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Could a person develop the capacity of echolocation by himself if he is stuck in a lightless cave for a year or more?

I know that born blind people can develop echolocation by themselves and those who became because of a accident could acquire too that aptitude. Apparently the visual cortex readapt to perceive the surroundings trough the sens of hearing. Thus blind individual have to click their tongue to echolocate (source 1, source 2).

I also know that getting stuck in a pitch black environment for many days can result to vision loss. The eyes basically stretches themselves so much to get light that they basically self-destruct because of the strain imposed on themselves (source).

People with their sight intact can also develop echolocation through training.

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  • $\begingroup$ Depending on your definition of "or more", it would seem the answer is almost certainly "yes". I suppose references to support that are useful (thanks, Brad0440!), but IMHO the more interesting question here is how quickly someone could potentially learn. $\endgroup$ – Matthew Mar 9 at 23:05
  • $\begingroup$ Essential viewing youtube.com/results?search_query=blind+man+sees+by+clicking $\endgroup$ – chasly - supports Monica Mar 10 at 11:40
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    $\begingroup$ Yes, easily. But very , very poorly, as we lack the apparatus to generate, receive and process the signals adequately. Being myself utterly nearsighted and virtually blind without my glasses, I will often "click" to determine how far away the walls around me are, when I get up or stagger to the bathroom without glasses at night, etc. But my ability is just barely good enough to hear the difference between a door that is open and one that is closed. And if someone hung a towel over the door before closing it, i bump into the soundproofed thing! $\endgroup$ – PcMan Mar 12 at 6:51
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This study has some information which is probably useful to you: https://www.ncbi.nlm.nih.gov/pmc/articles/PMC5315722/. I’ll describe the main points here and how they relate to your question.

As you mentioned in your question, some visually impaired people are able to learn echolocation to help orient themselves and recognise objects. It is also possible for sighted people to learn echolocation, so I’d say that it is within possibility that someone who is in complete darkness for an extended period could learn echolocation.

The study linked above found that the earlier in their life someone lost their sight, the better they were at using echolocation. They also found that some people were more receptive to learning echolocation. This is probably similar to how some people are better at learning how to play an instrument than others. So I don’t see any reason why you couldn’t make your character receptive to learning echolocation, although they would have to be very receptive (and determined) in order to teach themselves.

I will say that I’d find it unlikely that a person trapped in a lightless cave would choose to learn echolocation, unless it was a very large cave with lots of tunnels and they regularly explored new areas. If it was a small cave, it would be easier to simply memorise the layout. Or if they just really wanted to I guess. Or if they were hunting for food...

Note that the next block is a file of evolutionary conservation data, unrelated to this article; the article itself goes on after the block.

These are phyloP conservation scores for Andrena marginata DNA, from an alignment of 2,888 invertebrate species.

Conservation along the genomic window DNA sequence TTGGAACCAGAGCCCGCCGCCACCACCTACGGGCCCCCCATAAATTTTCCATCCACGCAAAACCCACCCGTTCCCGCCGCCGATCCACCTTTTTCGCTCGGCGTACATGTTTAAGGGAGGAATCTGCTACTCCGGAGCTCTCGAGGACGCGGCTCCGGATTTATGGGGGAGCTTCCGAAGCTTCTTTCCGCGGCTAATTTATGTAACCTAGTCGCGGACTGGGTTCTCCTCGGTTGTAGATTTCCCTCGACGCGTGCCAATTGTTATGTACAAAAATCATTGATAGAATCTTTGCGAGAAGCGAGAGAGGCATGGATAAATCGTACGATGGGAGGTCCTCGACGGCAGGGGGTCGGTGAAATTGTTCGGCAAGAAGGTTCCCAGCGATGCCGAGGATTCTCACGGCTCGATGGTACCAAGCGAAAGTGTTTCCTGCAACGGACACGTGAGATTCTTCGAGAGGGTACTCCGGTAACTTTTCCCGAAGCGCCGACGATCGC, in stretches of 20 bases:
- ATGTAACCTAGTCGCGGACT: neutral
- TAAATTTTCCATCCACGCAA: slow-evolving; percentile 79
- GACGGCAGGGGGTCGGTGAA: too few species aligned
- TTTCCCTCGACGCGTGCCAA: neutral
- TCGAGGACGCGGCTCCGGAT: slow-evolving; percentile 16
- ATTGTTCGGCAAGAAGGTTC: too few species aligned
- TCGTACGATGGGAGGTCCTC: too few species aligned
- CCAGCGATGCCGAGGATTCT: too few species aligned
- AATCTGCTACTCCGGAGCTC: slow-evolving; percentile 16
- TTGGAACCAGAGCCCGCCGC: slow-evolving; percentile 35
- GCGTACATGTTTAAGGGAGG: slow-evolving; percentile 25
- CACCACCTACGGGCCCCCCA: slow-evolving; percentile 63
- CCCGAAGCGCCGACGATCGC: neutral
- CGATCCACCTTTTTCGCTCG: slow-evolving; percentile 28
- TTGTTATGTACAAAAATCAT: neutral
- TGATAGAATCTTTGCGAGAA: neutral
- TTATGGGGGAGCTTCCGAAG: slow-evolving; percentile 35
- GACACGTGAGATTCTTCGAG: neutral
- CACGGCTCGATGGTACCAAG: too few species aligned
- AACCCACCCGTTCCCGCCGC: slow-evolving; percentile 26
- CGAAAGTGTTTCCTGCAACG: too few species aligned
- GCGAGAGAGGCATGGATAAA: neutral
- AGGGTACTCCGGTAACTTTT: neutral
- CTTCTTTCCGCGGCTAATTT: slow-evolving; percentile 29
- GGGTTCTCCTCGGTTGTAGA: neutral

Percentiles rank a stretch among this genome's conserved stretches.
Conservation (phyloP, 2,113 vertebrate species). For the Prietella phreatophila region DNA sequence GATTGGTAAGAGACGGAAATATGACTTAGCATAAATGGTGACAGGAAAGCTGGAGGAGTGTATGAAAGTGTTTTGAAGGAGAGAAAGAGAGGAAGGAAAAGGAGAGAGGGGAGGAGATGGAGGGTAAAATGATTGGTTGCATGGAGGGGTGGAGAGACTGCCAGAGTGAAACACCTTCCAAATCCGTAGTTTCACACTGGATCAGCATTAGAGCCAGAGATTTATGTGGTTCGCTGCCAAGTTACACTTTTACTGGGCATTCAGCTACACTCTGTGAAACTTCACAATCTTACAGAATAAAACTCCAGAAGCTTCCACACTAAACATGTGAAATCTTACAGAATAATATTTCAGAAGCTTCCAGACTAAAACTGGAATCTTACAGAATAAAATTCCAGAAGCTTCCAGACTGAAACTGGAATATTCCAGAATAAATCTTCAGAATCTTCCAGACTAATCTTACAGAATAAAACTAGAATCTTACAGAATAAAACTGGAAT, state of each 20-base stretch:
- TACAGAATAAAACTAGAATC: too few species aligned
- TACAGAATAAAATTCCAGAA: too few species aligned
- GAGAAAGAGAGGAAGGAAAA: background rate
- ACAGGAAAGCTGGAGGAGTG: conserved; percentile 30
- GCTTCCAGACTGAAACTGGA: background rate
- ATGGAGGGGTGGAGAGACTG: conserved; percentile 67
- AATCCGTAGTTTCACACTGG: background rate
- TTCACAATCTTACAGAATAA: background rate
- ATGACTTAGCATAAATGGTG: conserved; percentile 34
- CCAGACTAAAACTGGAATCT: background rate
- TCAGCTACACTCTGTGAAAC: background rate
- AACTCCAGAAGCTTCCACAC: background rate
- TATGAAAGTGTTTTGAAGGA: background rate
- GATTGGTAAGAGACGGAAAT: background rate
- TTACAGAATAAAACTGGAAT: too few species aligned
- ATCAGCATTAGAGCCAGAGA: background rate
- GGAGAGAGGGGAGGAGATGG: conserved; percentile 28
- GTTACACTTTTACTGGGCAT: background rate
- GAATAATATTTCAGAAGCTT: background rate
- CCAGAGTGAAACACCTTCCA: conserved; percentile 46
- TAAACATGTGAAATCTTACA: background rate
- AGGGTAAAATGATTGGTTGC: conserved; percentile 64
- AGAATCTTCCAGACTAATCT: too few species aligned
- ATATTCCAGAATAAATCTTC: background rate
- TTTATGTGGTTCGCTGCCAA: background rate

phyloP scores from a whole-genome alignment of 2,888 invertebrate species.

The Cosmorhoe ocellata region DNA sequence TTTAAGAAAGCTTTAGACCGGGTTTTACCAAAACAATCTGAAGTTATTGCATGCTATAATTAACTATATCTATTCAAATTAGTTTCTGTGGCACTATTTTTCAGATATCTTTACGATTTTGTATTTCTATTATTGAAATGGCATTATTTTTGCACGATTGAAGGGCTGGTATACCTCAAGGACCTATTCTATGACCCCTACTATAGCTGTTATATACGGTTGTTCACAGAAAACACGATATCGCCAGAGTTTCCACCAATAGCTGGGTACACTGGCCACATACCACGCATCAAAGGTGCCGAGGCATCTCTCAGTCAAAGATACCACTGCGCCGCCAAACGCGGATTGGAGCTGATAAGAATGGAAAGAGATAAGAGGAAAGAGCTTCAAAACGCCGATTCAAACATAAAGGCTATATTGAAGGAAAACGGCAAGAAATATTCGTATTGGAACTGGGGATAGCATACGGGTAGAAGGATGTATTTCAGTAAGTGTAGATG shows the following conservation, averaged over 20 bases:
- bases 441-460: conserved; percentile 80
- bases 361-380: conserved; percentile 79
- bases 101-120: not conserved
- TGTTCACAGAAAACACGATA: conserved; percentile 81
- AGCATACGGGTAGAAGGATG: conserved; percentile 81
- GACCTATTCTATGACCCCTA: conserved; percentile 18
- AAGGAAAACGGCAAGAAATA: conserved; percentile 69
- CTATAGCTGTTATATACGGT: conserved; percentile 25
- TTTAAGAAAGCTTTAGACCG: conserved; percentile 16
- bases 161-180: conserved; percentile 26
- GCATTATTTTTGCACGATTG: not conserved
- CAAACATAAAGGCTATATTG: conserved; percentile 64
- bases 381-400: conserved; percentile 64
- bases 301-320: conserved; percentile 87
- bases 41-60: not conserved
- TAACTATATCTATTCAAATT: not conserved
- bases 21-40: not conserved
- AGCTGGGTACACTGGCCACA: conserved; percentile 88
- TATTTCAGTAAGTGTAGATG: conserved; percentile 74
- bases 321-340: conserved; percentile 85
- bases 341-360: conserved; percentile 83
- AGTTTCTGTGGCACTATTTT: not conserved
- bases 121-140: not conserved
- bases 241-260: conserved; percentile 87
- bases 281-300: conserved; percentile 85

Also if your cave isn’t completely lightless, over a year or more their eyes would adapt to be able to see in very low light.

So overall, it is possible for a sighted person to learn to use echolocation, especially if ‘blinded’ by living in a lightless environment, but their ability and likelihood of learning will be dependent on the person and the need.

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Echolocation isn't a binary.

Given a very broad definition, when I was young I could do it--and I'm sighted. I simply had the advantage of knowing it was possible and seeing it in action. I was never very good, though--I could walk slowly and avoid walking into large non-fluffy objects (I wouldn't be aware of padded furniture) but that was about it. It wasn't really a useful skill. By adulthood I couldn't even do that, probably due to losing high frequency hearing.

Compare that to my mother (blind from infancy) as a young child--she could run and sense curbs well enough to avoid hitting them even without clicking. That sort of ability didn't persist into adulthood, though--by middle age she could have told you something about the room in the cave but that's about it (she would not have known what the ground was like beyond being able to say there was a dropoff) and in her later years she was no longer able to accurately walk across a room anymore--the normal high frequency hearing loss we suffer.

I don't think your guy in a cave is going to be able to get enough information from it for it to be worth bothering with. He's not going to have the proficiency of someone who learns it very young and even the person who learns it young isn't going to be good enough for it to be of much use.

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  • $\begingroup$ Your life experience is very informative, thank you ! $\endgroup$ – Timothé Lépine Mar 12 at 14:47
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So yes, you can develop echolocation after becoming permanently blind because you got stuck in the complete dark for many days or before while you had still vision. You could not learn it by yourself while in the wild, it take training to develop this capacity.

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